Presentation on theme: "Emily Dickinson Poems Ashleigh, Bentley, Christina, Vicki, and Kaitlyn."— Presentation transcript:
Emily Dickinson Poems Ashleigh, Bentley, Christina, Vicki, and Kaitlyn
The Bustle in a House The Morning after Death Is solemnest of industries Enacted upon the Earth The Sweeping up the Heart And putting Love away We shall not want to use again Until Eternity
Critical Thinking Questions
Question 1 What words does the speaker use to suggest everyday household chores? Sweeping and putting things away
Question 2 To what type of chores is Dickinson really referring? Moving on and setting aside your emotions.
Question 3 According to the second stanza, when will we again use the love we put aside on the morning after death? We will use this love again in eternity.
Question 4 What might this suggest about Dickinsons faith? That she believes in life after death, or some type of an eternity.
Question 5 How does the line length function in this poem? Shorter lines make you think more about the meaning of the poem because there is such little information.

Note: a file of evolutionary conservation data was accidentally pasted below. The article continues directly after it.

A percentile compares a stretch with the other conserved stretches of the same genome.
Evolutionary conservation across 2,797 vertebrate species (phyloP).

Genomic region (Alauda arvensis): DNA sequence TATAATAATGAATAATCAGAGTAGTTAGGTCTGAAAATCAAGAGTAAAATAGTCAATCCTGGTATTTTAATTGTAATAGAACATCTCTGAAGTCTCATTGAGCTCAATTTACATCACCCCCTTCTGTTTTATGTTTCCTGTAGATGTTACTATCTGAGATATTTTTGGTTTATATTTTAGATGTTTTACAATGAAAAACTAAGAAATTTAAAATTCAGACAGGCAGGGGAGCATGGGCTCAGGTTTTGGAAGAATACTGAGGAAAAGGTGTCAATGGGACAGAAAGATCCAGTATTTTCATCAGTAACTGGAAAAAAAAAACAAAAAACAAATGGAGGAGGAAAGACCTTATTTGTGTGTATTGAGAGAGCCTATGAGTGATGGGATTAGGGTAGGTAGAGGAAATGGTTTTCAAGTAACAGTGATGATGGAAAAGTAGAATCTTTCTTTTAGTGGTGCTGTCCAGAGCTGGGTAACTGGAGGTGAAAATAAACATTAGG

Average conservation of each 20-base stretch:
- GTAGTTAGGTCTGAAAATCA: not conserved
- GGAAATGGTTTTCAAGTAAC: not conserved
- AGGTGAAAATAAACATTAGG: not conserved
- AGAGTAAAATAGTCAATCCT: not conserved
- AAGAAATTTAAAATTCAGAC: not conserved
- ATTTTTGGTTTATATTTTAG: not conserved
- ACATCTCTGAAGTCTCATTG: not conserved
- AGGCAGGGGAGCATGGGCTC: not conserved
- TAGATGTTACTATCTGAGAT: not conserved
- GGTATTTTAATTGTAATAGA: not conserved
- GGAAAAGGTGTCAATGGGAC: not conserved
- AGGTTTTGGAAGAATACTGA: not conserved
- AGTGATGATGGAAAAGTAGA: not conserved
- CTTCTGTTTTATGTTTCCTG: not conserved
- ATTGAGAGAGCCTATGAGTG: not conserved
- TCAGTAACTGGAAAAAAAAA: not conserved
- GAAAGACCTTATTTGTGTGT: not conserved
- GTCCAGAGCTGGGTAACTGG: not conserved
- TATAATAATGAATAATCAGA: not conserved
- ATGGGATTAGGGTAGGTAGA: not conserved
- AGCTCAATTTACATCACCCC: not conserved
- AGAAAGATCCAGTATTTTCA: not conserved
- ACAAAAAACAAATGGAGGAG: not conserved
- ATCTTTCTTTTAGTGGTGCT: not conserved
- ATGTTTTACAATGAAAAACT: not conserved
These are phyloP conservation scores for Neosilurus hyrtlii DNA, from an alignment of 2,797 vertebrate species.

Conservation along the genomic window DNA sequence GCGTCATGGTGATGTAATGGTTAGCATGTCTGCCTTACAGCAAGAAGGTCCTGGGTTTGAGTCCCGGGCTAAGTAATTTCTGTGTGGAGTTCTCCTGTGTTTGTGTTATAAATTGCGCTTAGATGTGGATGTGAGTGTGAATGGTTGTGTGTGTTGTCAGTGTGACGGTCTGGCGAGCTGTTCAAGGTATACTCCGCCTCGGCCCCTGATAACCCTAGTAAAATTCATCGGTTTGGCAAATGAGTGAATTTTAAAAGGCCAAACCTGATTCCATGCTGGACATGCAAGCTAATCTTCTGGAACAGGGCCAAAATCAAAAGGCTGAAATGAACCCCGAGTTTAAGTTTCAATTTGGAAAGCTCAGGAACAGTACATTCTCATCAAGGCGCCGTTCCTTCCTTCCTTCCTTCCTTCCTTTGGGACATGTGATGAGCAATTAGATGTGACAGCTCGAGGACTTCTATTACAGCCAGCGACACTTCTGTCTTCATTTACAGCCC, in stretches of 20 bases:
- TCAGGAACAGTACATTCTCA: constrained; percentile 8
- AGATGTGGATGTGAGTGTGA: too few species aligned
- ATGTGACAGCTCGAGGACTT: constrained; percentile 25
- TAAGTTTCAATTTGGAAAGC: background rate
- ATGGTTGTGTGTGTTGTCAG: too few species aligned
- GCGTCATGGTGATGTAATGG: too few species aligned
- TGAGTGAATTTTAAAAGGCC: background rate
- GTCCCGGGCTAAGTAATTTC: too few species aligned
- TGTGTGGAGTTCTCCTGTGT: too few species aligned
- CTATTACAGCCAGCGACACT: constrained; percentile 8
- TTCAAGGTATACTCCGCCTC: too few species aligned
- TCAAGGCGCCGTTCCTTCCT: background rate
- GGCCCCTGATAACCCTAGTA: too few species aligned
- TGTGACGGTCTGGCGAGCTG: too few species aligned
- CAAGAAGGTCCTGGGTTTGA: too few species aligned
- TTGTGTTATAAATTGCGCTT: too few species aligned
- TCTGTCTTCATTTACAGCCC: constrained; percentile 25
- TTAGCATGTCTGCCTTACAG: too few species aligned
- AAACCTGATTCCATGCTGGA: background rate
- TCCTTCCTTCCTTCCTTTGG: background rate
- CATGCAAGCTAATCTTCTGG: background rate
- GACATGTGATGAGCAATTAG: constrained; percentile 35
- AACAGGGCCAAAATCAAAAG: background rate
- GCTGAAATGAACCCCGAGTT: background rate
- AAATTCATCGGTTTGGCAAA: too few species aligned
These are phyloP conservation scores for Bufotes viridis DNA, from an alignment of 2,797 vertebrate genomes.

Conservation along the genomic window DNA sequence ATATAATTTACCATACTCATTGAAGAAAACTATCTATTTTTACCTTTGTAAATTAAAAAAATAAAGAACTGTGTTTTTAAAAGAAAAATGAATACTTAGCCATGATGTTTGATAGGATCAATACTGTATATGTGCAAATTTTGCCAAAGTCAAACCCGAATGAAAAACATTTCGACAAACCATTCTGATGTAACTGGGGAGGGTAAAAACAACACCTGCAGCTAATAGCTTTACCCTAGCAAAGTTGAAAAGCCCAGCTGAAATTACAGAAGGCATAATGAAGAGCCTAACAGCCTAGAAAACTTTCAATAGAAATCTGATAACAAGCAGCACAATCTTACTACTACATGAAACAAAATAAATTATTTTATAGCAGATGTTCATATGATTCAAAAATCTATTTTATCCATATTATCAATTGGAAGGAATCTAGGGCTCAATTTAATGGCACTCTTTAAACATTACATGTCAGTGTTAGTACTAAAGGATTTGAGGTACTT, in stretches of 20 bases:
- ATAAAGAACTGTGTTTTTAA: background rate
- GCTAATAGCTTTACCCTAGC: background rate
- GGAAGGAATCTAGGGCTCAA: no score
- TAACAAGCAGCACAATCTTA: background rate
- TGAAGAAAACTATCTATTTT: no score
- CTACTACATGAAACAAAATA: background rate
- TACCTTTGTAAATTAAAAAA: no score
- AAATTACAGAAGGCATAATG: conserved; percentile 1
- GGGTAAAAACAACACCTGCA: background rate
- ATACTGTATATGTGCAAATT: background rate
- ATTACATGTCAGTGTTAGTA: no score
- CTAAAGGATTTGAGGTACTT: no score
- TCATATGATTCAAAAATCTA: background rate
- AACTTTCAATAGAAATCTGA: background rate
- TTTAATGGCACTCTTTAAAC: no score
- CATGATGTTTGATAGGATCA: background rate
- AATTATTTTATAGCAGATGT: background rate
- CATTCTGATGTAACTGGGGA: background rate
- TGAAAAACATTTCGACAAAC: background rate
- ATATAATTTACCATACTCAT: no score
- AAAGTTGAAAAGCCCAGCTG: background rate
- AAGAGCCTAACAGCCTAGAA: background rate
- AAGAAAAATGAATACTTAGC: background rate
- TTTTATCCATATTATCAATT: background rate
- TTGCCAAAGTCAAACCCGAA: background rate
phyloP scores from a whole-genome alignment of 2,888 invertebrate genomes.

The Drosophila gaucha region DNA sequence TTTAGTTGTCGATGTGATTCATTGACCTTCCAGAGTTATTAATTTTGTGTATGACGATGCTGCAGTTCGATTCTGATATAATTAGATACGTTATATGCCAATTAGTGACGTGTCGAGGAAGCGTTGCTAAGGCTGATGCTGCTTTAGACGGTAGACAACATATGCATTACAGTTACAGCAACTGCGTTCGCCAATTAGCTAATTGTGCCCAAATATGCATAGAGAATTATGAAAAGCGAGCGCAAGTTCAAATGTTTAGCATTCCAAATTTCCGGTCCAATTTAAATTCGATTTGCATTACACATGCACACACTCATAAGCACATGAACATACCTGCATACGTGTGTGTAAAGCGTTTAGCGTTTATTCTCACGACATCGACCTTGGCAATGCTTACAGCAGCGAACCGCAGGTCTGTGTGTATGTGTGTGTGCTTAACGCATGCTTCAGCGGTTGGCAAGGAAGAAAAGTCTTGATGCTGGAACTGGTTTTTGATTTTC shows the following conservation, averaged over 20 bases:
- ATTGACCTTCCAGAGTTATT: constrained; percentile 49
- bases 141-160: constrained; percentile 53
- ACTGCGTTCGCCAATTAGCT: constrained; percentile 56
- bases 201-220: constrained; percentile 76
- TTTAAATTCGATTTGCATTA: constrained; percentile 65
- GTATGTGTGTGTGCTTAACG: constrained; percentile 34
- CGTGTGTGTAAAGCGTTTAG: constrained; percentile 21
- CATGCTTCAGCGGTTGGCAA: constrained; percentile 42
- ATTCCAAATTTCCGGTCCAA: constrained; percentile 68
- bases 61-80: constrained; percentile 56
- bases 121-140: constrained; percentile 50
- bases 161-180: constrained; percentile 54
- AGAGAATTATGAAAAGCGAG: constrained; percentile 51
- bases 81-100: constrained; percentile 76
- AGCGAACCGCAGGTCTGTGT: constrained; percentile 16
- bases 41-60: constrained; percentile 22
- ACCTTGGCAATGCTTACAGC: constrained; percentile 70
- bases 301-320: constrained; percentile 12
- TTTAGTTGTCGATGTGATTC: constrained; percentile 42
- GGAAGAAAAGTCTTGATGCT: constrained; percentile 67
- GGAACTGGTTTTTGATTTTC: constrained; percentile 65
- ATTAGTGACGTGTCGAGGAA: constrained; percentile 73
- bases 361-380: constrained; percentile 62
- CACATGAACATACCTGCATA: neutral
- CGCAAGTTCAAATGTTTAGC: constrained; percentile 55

What can you infer from the poem just from the title? That there is something in the house that is very noisy.
Poem Structure Two stanzas Four lines per stanza Eight lines total
What is the story of the poem? Someone dies and there love and memory is kept away. Who is the speaker? To whom is the speaker speaking? A third party person; theyre speaking to the reader. What is the mood of the poem? What words give clues to the mood? Calm mood; solemnest
Are the stanzas related in any way? What do they have in common? Stanzas are not really related but they refer to a dead person. What is the rhyme scheme of the poem? What kinds of rhymes are these? ABCBDEFE; Slant rhyme (Death/Earth) (Away/Eternity) Is there a rhythm to the poem? Slight rhythm
Success is Counted Sweetest Success is counted sweetest BY those who neer succeed To comprehend a nectar Requires sorest need. Not one of all the purple Host Who took the Flag today Can tell the definition So clear of Victory A he defeated– dying– On whose forbidden ear The distant strains of triumph Burst agonized and clear!